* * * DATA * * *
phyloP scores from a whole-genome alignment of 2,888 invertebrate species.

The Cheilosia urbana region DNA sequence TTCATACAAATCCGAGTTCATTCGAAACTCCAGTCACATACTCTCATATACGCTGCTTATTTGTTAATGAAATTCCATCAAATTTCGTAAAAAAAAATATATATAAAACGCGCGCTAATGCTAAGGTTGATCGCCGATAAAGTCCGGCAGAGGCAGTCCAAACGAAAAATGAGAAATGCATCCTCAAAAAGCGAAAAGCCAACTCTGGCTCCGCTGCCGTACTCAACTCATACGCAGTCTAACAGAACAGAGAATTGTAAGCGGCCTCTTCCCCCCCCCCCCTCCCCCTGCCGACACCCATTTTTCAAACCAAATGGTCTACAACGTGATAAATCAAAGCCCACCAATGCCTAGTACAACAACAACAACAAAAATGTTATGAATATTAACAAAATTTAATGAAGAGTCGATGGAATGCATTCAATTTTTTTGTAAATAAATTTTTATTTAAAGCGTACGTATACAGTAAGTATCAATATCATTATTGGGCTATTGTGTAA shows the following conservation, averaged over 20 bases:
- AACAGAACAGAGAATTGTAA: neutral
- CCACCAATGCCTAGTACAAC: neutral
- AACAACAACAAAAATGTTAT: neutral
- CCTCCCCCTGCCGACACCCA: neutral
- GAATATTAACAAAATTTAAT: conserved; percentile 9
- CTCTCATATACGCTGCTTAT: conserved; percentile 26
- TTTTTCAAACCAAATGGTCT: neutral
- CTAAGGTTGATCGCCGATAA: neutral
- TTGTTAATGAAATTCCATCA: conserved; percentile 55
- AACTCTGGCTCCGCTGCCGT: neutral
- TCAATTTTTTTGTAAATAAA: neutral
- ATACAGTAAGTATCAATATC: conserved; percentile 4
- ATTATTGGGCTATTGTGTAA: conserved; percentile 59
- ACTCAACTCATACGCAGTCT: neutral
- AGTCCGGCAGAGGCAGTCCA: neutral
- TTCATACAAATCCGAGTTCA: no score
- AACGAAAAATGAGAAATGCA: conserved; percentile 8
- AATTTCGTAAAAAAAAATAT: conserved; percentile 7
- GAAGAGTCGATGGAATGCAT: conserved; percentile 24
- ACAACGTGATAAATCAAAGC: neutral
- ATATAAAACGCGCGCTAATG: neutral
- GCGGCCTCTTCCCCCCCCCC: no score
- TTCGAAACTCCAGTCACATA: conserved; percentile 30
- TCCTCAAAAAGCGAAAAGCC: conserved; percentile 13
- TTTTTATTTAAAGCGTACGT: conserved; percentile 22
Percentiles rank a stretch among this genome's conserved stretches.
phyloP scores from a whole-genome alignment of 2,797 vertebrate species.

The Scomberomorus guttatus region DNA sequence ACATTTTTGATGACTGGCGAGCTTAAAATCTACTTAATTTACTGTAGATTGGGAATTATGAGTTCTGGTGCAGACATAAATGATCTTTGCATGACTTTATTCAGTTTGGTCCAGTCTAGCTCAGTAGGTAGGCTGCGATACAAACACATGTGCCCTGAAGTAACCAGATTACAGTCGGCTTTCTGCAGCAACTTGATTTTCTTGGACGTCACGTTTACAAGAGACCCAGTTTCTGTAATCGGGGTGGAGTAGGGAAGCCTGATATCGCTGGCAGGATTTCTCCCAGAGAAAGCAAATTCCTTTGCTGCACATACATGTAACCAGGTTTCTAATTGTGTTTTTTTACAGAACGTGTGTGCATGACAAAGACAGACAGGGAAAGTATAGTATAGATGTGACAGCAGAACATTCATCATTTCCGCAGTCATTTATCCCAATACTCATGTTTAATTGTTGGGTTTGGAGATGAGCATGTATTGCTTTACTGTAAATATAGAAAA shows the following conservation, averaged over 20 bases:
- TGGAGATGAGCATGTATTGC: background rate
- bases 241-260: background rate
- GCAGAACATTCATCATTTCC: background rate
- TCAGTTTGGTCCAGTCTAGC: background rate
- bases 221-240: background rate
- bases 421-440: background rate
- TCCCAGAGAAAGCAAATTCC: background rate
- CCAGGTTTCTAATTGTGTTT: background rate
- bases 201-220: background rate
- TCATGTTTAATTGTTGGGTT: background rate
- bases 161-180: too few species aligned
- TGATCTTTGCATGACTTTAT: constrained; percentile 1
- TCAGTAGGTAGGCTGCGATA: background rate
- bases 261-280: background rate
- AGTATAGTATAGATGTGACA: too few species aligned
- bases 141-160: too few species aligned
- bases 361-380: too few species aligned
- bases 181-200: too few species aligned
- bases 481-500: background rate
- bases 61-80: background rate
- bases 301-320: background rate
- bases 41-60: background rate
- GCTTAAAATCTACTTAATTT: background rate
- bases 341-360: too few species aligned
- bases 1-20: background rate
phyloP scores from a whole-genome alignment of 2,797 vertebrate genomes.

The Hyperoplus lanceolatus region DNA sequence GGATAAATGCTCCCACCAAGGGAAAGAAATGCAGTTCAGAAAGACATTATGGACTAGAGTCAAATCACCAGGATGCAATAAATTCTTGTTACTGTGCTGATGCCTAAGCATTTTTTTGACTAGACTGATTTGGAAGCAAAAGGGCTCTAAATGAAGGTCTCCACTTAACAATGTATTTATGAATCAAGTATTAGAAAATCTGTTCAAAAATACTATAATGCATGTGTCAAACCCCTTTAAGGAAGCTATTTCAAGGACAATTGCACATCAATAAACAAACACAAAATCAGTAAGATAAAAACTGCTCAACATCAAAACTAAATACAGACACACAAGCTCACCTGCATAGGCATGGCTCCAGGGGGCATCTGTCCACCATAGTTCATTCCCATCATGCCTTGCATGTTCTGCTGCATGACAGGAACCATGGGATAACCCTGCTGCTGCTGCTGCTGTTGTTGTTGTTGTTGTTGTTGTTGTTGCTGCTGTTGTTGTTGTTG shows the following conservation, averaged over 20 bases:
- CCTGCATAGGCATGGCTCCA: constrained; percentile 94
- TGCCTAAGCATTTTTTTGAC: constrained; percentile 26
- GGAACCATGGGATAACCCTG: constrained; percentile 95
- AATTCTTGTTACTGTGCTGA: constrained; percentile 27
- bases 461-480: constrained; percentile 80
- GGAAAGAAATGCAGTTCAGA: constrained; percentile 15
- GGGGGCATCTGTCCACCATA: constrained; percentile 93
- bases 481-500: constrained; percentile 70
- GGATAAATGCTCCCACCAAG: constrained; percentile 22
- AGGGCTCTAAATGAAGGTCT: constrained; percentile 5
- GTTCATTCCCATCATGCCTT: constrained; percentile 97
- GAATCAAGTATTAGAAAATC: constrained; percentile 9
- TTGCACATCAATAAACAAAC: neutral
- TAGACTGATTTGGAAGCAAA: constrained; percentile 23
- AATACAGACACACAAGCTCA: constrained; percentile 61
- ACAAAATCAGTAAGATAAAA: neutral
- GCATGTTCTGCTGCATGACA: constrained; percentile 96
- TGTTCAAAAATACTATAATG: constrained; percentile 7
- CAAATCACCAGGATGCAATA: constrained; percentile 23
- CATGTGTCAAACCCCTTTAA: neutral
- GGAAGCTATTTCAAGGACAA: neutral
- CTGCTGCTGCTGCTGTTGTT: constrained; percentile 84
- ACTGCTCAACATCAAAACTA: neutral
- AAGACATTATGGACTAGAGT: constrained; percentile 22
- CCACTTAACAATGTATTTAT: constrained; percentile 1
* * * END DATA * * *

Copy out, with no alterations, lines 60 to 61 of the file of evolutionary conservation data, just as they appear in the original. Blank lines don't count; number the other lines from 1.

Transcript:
- GGAACCATGGGATAACCCTG: constrained; percentile 95
- AATTCTTGTTACTGTGCTGA: constrained; percentile 27